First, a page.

By Charles Ornstein
This story was co-published with the Washington Post.
Medicare spent $4.5 billion last year on new, pricey medications that cure the liver disease hepatitis C 2014 more than 15 times what it spent the year before on older treatments for the disease, previously undisclosed federal data shows.
The extraordinary outlays for these breakthrough drugs, which can cost $1,000 a day or more, will be borne largely by federal taxpayers, who pay for most of Medicare’s prescription drug program.
The most-discussed of the new drugs, Sovaldi, which costs $84,000 for a 12-week course of treatment, accounted for more than $3 billion of the spending.
But the expenditures will also mean higher deductibles and maximum out-of-pocket costs for many of the program’s 39 million seniors and disabled enrollees, who pay a smaller share of its cost, experts and federal officials said.
The spending dwarfs the approximately $286 million that the program, known as Part D, spent on earlier-generation hepatitis C drugs in 2013, said Sean Cavanugh, director of Medicare and deputy administrator at the Centers for Medicare and Medicaid Services (CMS).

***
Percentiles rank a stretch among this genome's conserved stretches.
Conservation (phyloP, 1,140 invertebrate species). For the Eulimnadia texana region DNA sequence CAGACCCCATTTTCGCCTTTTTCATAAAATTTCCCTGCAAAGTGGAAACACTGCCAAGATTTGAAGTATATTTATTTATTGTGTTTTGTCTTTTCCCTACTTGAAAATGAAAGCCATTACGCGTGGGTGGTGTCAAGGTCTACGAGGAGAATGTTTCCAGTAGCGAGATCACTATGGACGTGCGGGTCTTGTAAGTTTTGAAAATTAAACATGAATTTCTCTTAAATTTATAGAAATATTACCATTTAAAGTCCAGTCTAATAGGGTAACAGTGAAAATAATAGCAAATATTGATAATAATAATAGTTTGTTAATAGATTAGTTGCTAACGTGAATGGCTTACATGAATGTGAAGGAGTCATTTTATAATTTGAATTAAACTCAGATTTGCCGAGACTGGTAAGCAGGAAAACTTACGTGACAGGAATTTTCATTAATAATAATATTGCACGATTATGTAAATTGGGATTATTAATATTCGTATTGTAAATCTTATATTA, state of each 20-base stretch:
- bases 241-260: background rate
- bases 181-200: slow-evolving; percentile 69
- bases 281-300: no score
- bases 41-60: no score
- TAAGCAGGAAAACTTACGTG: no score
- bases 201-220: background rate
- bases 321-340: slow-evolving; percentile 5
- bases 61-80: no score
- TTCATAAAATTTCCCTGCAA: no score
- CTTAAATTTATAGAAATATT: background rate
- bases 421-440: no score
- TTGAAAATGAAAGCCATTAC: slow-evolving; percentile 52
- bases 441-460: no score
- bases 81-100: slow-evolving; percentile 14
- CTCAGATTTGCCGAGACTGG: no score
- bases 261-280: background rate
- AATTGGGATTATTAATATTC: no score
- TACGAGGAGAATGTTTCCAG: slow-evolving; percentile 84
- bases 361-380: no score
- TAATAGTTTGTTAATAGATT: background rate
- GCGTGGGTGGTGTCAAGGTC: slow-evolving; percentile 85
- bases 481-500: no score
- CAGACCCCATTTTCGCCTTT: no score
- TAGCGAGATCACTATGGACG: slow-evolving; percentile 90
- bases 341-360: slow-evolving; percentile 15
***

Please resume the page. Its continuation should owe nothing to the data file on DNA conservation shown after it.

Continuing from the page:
The most-discussed of the new drugs, Sovaldi, which costs $84,000 for a 12-week course of treatment, accounted for more than $3 billion of the spending. Spending on another drug, Harvoni, hit $670 million even though it only came on the market only in October. Bills for a third drug, Olysio, often taken in conjunction with Sovaldi, reached $821 million.
Medicare also spent $157 million on older hepatitis C drugs in 2014, bringing the total spending for the category to more than $4.7 billion.
The spending surge is unlike anything Part D has seen. The nine-year-old program has benefited in recent years from a slowdown in prescription drug costs as several blockbusters, including the cholesterol-lowering drug Lipitor and the blood thinner Plavix, have lost patent protection and have faced competition from generics. Continue reading